Volume 597, January 2017
|Number of page(s)||7|
|Section||Cosmology (including clusters of galaxies)|
|Published online||19 December 2016|
Tracing low-mass galaxy clusters using radio relics: the discovery of Abell 3527-bis
1 Leiden Observatory, Leiden University, PO Box 9513, 2300 RA Leiden, The Netherlands
2 Max-Planck-Institut für extraterrestrische Physik, Giessenbachstrasse Postfach 1603, 85740 Garching, Germany
3 Harvard-Smithsonian Center for Astrophysics, 60 Garden Street, Cambridge, MA 02138, USA
4 Universität Hamburg, Hamburger Sternwarte, Gojenbergsweg 112, 21029 Hamburg, Germany
5 IRA-INAF, via P. Gobetti 101, 40129 Bologna, Italy
Received: 17 May 2016
Accepted: 26 September 2016
Context. Galaxy clusters undergo mergers that can generate extended radio sources called radio relics. Radio relics are the consequence of merger-induced shocks that propagate in the intra cluster medium (ICM).
Aims. In this paper we analyse the radio, optical and X-ray data from a candidate galaxy cluster that has been selected from the radio emission coming from a candidate radio relic detected in NRAO VLA Sky Survey (NVSS). Our aim is to clarify the nature of this source and prove that under certain conditions radio emission from radio relics can be used to trace relatively low-mass galaxy clusters.
Methods. We observed the candidate galaxy cluster with the Giant Meterwave Radio Telescope (GMRT) at three different frequencies. These datasets have been analysed together with archival data from ROSAT in the X-ray and with archival data from the Gamma-Ray Burst Optical/Near-Infrared Detector (GROND) telescope in four different optical bands.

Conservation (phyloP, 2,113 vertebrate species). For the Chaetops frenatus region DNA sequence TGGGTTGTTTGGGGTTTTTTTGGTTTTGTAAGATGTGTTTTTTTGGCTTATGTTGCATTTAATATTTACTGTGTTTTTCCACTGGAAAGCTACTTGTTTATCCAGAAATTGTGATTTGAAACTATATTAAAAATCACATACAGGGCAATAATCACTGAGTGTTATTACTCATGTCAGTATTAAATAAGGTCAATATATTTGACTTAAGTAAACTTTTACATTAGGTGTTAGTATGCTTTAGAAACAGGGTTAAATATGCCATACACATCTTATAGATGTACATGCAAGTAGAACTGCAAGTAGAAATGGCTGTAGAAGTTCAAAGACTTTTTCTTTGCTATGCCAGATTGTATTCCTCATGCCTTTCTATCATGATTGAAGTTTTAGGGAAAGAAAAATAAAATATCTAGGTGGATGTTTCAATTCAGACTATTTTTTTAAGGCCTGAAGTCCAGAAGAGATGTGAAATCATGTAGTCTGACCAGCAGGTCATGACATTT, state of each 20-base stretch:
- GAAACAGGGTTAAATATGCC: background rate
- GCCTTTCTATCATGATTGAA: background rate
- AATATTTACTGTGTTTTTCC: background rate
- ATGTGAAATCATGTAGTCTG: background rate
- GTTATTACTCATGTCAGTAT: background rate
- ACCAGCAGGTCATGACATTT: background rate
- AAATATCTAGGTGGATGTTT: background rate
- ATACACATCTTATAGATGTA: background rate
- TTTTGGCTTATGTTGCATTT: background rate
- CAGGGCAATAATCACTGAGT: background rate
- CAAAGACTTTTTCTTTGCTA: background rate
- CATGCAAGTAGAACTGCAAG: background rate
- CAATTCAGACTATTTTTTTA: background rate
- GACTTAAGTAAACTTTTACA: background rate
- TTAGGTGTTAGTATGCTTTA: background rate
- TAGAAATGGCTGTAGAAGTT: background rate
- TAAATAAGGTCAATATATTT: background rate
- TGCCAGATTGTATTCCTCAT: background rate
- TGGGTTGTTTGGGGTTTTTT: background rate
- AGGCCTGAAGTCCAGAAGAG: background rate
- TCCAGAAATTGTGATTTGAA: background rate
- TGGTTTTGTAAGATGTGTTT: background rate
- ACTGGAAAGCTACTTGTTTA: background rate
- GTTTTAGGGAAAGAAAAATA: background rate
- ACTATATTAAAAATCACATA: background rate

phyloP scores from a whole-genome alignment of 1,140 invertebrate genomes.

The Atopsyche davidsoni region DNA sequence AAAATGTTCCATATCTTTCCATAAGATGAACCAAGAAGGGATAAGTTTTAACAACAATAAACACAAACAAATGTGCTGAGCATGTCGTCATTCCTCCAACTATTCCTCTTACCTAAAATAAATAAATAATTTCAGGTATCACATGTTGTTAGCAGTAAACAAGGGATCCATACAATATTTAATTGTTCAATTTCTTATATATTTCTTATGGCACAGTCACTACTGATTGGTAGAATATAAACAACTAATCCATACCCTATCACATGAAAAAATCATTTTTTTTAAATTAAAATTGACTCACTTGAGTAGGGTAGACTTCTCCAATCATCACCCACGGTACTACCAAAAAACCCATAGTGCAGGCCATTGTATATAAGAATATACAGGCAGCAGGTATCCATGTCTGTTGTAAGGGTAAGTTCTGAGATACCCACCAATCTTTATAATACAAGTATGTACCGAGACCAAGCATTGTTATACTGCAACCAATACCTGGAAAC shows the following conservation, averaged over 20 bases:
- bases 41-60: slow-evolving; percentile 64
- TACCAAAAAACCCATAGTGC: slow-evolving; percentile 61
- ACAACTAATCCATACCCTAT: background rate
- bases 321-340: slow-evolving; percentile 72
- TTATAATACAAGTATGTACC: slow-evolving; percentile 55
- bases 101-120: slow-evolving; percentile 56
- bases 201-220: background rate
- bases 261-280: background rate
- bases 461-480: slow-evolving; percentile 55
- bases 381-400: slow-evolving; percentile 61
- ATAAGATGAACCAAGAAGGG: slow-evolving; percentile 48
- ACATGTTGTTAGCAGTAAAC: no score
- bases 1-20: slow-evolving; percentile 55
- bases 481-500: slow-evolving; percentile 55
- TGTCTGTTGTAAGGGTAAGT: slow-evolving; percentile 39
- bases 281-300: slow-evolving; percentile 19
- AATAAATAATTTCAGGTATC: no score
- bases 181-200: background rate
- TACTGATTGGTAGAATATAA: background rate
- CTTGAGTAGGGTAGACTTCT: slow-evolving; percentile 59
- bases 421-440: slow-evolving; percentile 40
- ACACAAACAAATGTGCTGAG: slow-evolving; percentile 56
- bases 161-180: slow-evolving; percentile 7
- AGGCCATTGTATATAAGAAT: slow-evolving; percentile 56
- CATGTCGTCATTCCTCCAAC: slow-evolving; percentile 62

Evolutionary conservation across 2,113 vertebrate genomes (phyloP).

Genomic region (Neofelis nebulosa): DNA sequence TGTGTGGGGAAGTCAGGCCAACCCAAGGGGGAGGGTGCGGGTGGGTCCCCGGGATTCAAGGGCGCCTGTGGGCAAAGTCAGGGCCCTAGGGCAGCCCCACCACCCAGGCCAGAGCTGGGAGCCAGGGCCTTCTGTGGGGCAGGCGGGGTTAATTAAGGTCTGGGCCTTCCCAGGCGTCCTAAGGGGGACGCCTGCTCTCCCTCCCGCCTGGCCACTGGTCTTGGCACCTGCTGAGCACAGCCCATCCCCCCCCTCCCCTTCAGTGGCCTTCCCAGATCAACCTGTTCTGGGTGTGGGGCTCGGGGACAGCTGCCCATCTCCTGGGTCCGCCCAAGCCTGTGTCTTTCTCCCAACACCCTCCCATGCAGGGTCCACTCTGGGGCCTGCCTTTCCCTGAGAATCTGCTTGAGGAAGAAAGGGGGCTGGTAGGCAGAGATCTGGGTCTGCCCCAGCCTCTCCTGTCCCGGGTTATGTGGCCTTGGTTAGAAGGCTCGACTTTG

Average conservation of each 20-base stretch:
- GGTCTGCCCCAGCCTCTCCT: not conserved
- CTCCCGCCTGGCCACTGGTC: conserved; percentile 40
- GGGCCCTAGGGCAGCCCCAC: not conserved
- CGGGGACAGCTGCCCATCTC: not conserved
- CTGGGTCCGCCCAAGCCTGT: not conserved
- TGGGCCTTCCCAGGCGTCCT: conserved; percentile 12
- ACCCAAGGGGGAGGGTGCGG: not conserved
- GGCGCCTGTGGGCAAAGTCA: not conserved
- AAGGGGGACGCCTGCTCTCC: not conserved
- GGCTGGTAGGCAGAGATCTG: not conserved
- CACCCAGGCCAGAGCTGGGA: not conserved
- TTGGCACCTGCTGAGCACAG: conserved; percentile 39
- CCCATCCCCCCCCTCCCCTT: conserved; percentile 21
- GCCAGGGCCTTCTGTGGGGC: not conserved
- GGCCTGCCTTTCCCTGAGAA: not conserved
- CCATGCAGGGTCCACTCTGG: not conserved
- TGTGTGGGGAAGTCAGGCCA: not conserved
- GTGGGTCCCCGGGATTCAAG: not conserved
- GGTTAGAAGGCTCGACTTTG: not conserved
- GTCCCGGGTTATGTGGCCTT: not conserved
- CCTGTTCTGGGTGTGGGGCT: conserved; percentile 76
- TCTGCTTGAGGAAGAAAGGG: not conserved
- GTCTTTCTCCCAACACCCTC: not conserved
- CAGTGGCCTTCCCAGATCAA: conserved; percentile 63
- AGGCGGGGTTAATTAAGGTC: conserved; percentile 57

Results. We confirm the presence of a 1 Mpc long radio relic located in the outskirts of a previously unknown galaxy cluster. We confirm the presence of the galaxy cluster through dedicated optical observations and using archival X-ray data. Due to its proximity and similar redshift to a known Abell cluster, we named it Abell 3527-bis. The galaxy cluster is amongst the least massive clusters known to host a radio relic.
Conclusions. We showed that radio relics can be effectively used to trace a subset of relatively low-mass galaxy clusters that might have gone undetected in X-ray or Sunyaev-Zel’dovich (SZ) surveys. This technique might be used in future deep, low-frequency surveys such as those carried on by the Low Frequency Array (LOFAR), the Upgraded GMRT (uGMRT) and, ultimately, the Square Kilometre Array (SKA).
Key words: galaxies: clusters: individual: Abell 3527-bis / large-scale structure of Universe / radio continuum: general
© ESO, 2016
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